The Associated Press reports that the Department of Justice secretly obtained two months worth phone records from its reporters and editors. AP President and Chief Executive Officer Gary Pruitt said in a letter to the department that the records obtained were beyond the scope of any specific investigation, and called the actions a "massive and unprecedented intrusion" into how news organizations gather the news. Read more at the AP ...
New York State this week announced the addition of millions of records to the state’s data transparency website, open.ny.gov, which launched during Sunshine Week of 2011. New York’s is one of 39 state open data sites, according to data.gov. At least 39 county and city governments have similar portals.
The records span multiple state agencies and include, according to the news release, includes the following records:
- Campaign Contributions, Expenditures, and Committees: Over seven million
records of campaign contributions and expenditures dating back to 1999,
along with a complete list of candidate committees registered with the ...
After the Obama administration promised it would “strengthen whistleblower laws to protect federal workers who expose waste, fraud, and abuse of authority in government,” it has since carried out an unprecedented campaign against federal government whistleblowers.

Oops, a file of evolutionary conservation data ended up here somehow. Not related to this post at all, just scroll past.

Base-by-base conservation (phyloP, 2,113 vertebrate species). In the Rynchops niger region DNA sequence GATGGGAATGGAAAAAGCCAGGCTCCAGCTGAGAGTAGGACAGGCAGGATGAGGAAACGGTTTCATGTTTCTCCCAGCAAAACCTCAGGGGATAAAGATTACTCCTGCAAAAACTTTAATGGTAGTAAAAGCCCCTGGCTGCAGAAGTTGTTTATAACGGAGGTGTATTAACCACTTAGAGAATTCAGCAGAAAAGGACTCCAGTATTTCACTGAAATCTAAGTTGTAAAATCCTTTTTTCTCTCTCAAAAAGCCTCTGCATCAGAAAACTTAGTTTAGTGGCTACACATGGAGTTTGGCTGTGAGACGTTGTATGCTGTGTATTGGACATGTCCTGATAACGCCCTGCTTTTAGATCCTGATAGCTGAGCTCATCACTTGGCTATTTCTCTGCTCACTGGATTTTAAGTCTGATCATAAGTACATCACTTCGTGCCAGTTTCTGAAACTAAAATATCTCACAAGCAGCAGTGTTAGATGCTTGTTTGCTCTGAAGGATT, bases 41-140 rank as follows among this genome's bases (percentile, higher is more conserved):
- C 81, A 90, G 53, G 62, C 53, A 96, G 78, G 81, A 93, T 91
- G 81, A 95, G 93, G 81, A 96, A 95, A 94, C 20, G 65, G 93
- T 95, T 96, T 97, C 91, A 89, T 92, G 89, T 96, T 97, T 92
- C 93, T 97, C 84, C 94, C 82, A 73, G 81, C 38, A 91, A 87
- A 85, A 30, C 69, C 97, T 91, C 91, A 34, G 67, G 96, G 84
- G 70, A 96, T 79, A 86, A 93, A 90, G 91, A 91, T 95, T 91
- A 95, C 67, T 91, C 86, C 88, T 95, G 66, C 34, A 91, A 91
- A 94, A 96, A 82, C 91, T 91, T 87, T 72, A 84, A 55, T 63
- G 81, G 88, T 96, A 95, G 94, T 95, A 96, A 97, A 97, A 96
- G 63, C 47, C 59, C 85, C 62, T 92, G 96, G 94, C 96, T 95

Since 2009, six government officials have been prosecuted under the Espionage Act, a World War I era act that had only been used three times before the current administration. The New York Times, ProPublica, The New Yorker, The Nation and others have all documented various aspects of the administration’s crackdown on whistleblowers.
This week, Bill Moyers’ site provides an overview of the six ...Read more ...
In a disappointing unanimous decision yesterday, the U.S. Supreme Court ruled that states can ignore public record requests from non-residents.